— A change to bowl preparations this year, the Irish coaching staff has to focus on recruiting even more in December than ever before thanks to the first early signing period, held Dec. 20-22. Notre Dame’s coaches have always spent the week immediate after the season making in-home visits. That may be more of an emphasis over the next three weeks, as well. That should, theoretically, allow for a more proactive January.
“It’s busier now,” Kelly said. “What it will do is it will allow us to focus on [current high school juniors] a little bit more in January than we’ve had in the past.
“We expect, if our players are committed, they’ll sign in December. If they’re not committed, they won’t … which frees up that time I’m normally on the road in January chasing these guys down for a February signing to really focus on [next year’s class], then the remaining spots that we have left.”
— Kelly indicated if one of the 18 current Irish commits were to not sign in December, he would see it as a sign the player needs more wooing.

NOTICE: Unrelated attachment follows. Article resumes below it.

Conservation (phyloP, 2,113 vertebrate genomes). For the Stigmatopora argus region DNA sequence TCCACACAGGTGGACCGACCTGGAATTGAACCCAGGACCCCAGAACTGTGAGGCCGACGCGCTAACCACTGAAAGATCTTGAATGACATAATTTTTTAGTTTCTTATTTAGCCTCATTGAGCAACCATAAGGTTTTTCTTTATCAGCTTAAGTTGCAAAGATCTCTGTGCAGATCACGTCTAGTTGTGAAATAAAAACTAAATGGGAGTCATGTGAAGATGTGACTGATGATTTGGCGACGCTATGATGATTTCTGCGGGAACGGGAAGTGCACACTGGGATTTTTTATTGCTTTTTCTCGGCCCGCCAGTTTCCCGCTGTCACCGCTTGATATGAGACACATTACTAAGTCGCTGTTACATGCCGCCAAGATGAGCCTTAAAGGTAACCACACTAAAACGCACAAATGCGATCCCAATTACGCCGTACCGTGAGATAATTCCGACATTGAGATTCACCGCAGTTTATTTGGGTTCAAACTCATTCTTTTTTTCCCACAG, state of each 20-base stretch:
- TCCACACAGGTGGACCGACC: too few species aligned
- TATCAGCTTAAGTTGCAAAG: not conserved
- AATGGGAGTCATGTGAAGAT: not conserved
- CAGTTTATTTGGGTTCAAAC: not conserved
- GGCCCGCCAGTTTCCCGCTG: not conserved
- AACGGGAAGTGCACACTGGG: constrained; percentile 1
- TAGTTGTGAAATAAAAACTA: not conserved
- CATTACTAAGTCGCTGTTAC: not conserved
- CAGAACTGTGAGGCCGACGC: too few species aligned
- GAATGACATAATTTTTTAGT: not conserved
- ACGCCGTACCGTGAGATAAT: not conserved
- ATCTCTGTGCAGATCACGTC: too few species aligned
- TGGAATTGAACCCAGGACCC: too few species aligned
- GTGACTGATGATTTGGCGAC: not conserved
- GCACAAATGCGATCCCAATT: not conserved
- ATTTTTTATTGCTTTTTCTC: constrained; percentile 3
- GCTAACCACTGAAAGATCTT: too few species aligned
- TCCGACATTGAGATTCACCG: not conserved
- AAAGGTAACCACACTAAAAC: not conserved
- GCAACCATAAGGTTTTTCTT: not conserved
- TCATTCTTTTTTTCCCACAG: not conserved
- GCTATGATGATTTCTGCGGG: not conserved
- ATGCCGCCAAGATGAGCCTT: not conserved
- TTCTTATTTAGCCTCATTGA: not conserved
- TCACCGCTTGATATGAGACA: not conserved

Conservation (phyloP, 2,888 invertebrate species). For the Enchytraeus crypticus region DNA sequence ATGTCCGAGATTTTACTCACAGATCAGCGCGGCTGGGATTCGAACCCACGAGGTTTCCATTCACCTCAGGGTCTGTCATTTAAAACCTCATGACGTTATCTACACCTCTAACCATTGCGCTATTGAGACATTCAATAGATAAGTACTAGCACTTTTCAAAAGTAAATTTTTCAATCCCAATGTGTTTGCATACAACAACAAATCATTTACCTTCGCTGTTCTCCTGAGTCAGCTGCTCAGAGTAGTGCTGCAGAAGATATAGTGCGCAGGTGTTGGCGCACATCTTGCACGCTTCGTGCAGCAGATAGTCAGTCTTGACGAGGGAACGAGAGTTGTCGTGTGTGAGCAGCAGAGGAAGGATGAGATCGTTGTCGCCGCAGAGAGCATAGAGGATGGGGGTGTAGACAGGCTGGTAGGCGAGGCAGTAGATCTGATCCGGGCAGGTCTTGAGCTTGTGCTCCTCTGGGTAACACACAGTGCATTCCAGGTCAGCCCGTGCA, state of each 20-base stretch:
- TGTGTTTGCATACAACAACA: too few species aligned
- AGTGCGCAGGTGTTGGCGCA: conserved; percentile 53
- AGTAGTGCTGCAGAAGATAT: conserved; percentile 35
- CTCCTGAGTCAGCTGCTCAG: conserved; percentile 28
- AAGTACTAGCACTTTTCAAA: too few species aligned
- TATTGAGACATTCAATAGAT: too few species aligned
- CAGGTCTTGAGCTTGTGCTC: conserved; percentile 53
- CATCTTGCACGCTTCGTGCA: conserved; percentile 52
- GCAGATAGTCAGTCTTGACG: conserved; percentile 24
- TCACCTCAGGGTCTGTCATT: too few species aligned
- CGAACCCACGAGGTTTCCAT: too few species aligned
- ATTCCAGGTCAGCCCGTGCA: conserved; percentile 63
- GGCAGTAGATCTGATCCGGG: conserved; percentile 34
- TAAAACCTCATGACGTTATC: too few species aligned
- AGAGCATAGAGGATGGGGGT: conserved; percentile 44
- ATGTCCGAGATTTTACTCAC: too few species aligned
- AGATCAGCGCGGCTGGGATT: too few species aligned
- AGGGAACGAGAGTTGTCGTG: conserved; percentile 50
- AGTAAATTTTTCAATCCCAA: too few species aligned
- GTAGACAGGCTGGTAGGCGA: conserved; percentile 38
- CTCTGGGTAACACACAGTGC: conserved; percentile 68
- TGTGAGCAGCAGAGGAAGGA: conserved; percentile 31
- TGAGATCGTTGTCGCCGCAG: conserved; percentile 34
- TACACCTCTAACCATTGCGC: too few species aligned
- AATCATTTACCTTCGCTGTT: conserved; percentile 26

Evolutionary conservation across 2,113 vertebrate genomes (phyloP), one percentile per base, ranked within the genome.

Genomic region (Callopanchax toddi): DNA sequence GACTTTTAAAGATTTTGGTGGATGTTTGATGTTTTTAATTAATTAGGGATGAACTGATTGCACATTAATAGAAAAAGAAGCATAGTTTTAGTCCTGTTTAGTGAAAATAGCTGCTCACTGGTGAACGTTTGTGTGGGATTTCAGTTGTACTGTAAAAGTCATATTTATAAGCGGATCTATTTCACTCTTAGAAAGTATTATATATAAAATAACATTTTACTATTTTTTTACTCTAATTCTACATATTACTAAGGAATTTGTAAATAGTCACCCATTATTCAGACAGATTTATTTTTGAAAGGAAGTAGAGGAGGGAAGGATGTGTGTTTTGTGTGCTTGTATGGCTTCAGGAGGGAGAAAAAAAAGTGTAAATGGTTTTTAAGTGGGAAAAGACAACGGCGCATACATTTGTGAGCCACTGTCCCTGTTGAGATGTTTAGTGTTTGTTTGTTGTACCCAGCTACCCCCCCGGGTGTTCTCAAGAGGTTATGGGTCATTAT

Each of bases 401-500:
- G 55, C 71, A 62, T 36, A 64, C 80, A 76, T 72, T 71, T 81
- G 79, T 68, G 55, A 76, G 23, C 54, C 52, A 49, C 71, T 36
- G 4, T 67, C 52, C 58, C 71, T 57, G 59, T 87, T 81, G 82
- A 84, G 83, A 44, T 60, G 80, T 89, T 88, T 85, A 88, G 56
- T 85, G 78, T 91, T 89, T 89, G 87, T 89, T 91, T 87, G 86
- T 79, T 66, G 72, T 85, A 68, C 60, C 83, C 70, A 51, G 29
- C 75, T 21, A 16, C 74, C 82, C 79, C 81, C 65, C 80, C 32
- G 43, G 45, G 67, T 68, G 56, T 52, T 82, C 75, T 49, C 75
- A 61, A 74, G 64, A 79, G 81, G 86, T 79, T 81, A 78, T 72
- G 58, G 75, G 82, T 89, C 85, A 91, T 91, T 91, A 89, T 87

Long-time commitment and consensus four-star running back Markese Stepp(Cathedral High School; Indianapolis) came to that decision even earlier, announcing he was reopening his recruitment over the weekend.
Notre Dame still has consensus three-star running back Jahmir Smith (Lee County H.S.; Sanford, N.C.) in the class, not to mention a well-stocked depth chart already on campus.
— This is perhaps a thought to be explored further following the season, taking into consideration where teams land in the final AP or Coaches’ polls, but with LSU becoming the seventh currently-ranked opponent on Notre Dame’s schedule, it seems safe to presume it has been some time since the slate featured so many, including three currently in the top 10.
Notre Dame’s best-case and worst-case CFP scenarios
A poll the eve of November does hardly a national champion crown.
It does, however, create a prism through which to view the rest of the season. Notre Dame’s No. 3 ranking in the initial College Football Playoff selection committee poll released Tuesday night puts the Irish in a good position. It is certainly preferable to Clemson’s slot at No. 4, and the peace of mind chasm between No. 3 and No. 5 is akin to the gap between Notre Dame and its last six opponents.